NCAA 14 Recruiting 101
- ModeratorNovember 16, 2020 at 8:52 AM
I realize this part is more personal taste that actual game science, but the first thing you should do before setting up your recruiting board each pre-season, is to look at your depth chart and redshirts. Choosing your redshirts players should be done before you start adding recruits to your board. Once you know where your weak spots are (not just graduating seniors), then you can go through the new recruits and make a much better educated decision on each one.
I like to add up all of the graduating seniors so I know how many new recruits I need every season at a bare minimum. This will also help determine where talent deficits are. If you graduate 3 CBs or 3 WRs, you’ll need to replace all of those players. If you plan your recruiting out a bit, you can spread those graduations out over each season so you’ll only have to replace a couple at a time instead of 3-4 at one position in one year.
SETTING UP YOUR BOARD
Once you start going through the available players, it’s best to added pipeline players first since you’ll get a bonus for that. I like to filter these by players who have my school in their Top 10. Players that have you as their #1 school should be looked at first. Just because you’re their #1 doesn’t mean you have to recruit them. Check their star rating, their position (is it a need?), and then sort by 40 time or squat to find the best ones on the entire list. You can add players not from a pipeline state if you cannot fill a need after that.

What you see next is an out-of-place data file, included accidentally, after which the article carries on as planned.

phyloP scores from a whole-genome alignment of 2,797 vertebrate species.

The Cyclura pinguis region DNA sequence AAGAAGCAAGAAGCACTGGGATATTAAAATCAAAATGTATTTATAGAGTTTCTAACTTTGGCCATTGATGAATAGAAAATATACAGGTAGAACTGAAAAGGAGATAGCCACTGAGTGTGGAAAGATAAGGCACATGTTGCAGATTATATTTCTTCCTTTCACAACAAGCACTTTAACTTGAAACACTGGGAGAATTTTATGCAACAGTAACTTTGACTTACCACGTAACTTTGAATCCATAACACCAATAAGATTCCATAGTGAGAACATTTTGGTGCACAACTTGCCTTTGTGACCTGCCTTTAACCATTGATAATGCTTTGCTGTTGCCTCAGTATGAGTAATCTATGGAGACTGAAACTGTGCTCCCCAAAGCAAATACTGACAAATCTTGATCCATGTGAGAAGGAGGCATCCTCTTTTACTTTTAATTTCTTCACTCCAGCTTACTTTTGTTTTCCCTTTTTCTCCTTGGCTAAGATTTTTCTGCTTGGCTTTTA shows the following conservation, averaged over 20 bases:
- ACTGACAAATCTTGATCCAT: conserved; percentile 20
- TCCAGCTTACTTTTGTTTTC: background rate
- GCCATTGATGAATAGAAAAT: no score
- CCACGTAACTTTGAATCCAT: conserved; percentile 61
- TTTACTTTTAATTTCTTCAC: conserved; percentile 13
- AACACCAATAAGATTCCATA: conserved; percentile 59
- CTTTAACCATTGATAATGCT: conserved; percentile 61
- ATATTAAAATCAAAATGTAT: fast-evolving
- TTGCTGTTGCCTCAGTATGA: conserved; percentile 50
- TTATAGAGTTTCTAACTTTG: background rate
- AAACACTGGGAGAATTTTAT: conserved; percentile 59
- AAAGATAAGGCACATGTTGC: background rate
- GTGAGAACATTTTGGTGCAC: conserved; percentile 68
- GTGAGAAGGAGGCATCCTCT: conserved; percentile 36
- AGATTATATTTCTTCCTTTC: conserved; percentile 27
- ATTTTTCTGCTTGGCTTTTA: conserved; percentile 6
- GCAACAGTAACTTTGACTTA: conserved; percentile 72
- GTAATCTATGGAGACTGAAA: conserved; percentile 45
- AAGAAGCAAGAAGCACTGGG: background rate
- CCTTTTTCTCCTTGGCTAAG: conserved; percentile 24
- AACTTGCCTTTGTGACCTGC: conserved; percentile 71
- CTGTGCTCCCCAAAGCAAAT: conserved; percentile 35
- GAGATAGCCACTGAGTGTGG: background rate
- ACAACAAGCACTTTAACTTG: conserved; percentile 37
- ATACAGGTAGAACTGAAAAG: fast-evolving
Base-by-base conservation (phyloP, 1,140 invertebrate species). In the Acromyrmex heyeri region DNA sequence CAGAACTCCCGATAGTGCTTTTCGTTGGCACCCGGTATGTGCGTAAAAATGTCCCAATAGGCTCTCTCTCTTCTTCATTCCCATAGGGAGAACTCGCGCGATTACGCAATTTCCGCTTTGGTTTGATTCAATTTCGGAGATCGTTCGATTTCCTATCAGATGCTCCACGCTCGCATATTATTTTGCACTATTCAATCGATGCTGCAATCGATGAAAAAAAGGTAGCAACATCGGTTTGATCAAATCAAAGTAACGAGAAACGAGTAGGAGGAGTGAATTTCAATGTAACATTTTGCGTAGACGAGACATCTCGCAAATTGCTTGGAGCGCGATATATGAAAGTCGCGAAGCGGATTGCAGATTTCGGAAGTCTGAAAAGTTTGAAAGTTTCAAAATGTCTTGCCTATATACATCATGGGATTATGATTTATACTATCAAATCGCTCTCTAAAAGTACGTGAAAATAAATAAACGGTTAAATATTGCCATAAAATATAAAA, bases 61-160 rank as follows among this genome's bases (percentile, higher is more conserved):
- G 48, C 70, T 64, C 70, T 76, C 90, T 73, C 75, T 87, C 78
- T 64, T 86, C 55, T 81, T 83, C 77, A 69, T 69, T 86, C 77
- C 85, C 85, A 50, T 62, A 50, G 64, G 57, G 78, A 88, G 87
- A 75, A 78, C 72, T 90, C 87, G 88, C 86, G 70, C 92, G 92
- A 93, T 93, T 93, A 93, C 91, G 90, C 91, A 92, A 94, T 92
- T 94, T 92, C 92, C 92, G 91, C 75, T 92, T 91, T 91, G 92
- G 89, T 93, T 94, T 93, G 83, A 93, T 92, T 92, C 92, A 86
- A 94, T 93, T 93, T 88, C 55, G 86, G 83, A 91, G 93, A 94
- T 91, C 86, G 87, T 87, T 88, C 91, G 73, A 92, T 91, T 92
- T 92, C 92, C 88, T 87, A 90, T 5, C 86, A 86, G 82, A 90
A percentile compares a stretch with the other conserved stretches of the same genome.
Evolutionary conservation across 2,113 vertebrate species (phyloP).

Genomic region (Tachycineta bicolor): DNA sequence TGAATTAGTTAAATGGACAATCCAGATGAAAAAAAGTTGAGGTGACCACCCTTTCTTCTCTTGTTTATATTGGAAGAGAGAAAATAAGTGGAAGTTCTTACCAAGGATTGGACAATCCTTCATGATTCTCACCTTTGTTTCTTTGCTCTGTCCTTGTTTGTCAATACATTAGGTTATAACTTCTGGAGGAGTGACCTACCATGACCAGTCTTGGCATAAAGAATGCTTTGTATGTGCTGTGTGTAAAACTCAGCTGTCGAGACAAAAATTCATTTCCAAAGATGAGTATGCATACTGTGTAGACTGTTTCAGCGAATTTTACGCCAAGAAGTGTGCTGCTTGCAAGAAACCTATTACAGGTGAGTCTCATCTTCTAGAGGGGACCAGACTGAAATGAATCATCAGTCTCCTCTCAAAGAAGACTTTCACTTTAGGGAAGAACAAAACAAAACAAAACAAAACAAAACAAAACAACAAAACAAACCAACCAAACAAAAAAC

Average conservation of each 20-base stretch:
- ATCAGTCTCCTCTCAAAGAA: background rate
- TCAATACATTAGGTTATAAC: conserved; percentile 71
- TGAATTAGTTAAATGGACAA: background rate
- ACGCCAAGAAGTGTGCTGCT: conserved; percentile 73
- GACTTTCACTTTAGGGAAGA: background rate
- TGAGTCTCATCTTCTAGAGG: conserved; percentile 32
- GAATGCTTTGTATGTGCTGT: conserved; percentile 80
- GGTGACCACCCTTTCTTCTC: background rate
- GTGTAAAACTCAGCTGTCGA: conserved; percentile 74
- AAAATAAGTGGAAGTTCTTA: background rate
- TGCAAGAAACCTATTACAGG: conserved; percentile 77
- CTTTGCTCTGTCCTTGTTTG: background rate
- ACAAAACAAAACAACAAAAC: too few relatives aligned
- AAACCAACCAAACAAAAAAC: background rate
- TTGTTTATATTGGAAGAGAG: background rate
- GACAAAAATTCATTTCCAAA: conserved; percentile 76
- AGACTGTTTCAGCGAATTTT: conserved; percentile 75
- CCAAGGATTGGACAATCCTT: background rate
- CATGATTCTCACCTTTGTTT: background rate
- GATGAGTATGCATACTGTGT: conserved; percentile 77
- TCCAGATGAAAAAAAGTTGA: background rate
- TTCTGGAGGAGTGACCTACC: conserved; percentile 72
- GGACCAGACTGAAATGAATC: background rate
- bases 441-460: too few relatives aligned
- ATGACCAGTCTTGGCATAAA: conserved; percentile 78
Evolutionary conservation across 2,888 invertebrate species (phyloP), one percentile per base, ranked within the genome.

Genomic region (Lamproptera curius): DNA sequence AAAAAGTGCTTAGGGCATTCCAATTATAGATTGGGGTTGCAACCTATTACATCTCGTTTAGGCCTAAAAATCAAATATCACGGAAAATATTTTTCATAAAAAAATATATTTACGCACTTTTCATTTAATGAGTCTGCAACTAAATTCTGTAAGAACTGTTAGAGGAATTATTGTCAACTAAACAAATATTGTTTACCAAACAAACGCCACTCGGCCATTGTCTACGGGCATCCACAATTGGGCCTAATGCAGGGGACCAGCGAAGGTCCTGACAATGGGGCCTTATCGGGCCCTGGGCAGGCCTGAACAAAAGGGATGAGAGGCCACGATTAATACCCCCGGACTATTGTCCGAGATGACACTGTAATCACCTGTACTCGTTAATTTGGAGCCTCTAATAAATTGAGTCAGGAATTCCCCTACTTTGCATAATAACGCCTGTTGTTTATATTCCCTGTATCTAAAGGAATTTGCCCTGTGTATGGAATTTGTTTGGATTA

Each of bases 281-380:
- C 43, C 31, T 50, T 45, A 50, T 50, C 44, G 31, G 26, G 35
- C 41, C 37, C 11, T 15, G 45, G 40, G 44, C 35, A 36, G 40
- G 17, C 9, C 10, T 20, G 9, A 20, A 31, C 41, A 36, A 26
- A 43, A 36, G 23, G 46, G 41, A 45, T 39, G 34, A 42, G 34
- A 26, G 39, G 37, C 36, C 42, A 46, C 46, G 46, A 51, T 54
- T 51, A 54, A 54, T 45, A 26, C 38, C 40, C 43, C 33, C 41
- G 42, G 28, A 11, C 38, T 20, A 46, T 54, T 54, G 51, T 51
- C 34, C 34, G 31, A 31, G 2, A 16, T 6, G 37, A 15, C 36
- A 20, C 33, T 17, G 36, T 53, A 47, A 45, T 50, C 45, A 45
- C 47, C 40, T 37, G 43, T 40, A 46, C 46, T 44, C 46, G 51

If you have a glaring need at one position, especially offensive line, defensive line, and MLB, you will need to target those players first and put at least 3-4 at each position on your list. Here is where paying attention to the junior college (JUCO) players helps. Big schools will not recruit them hard early in the season, so you can get a higher rated player to plug a temporary hole without spending as many recruiting points on them over the course of the season.
Skill position players (QB,HB, WR, CB) are plentiful, and as you will see later, many good ones won’t even get recruited by the big schools before Week 8. Athletes (ATH) are also plentiful, and while it can be tough to determine what their true position is, they offer more flexibility to fill holes. Pay attention to the week an ATH comes to visit. The game will “tell you” what position they think the player should play on the pre-game menus right before the games starts. There’s a tab called “visiting players” that shows which recruits are visiting your school that week. That tab will show you what stats you need to accumulate that week to get a bonus for that visit. If you think the ATH you’re recruiting is a WR, but that tab says you need rush for 100 yards, then the game thinks he’s a HB not a WR.
Since you can only spend your pre-season recruiting points on scouting, it’s best to scout as many players as possible this week and in Week 1. It will take a lot more points to fully scout players if you haven’t upgraded your coach’s recruiting tree for scouting. Once you max that skill out, it will only take 50 points to fully scout a player, as opposed to 200 points per player if you have zero skill points in scouting. I would advise maxing this skill out ASAP.
I like to spend 200 points on as many players as I can in the first couple of weeks to get a gauge of what the other schools are doing. This will let you stay in contention for many players while you continue to scout them fully.
Don’t waste time on players that you are 500-600 points behind the leading school if you weekly bonus is not remotely close to the teams ahead of you. This bonus is based on the three things each recruit finds important, and your school will be rated in each one of these. I try to only go after players with at least a B in all 3, if possible.
Once you have a good lead (1,000 points) over the #2 school on a player’s list, then you should cut back the points you are spending on that player to 100-200 points, or even zero points if no school on the list is actively recruiting him.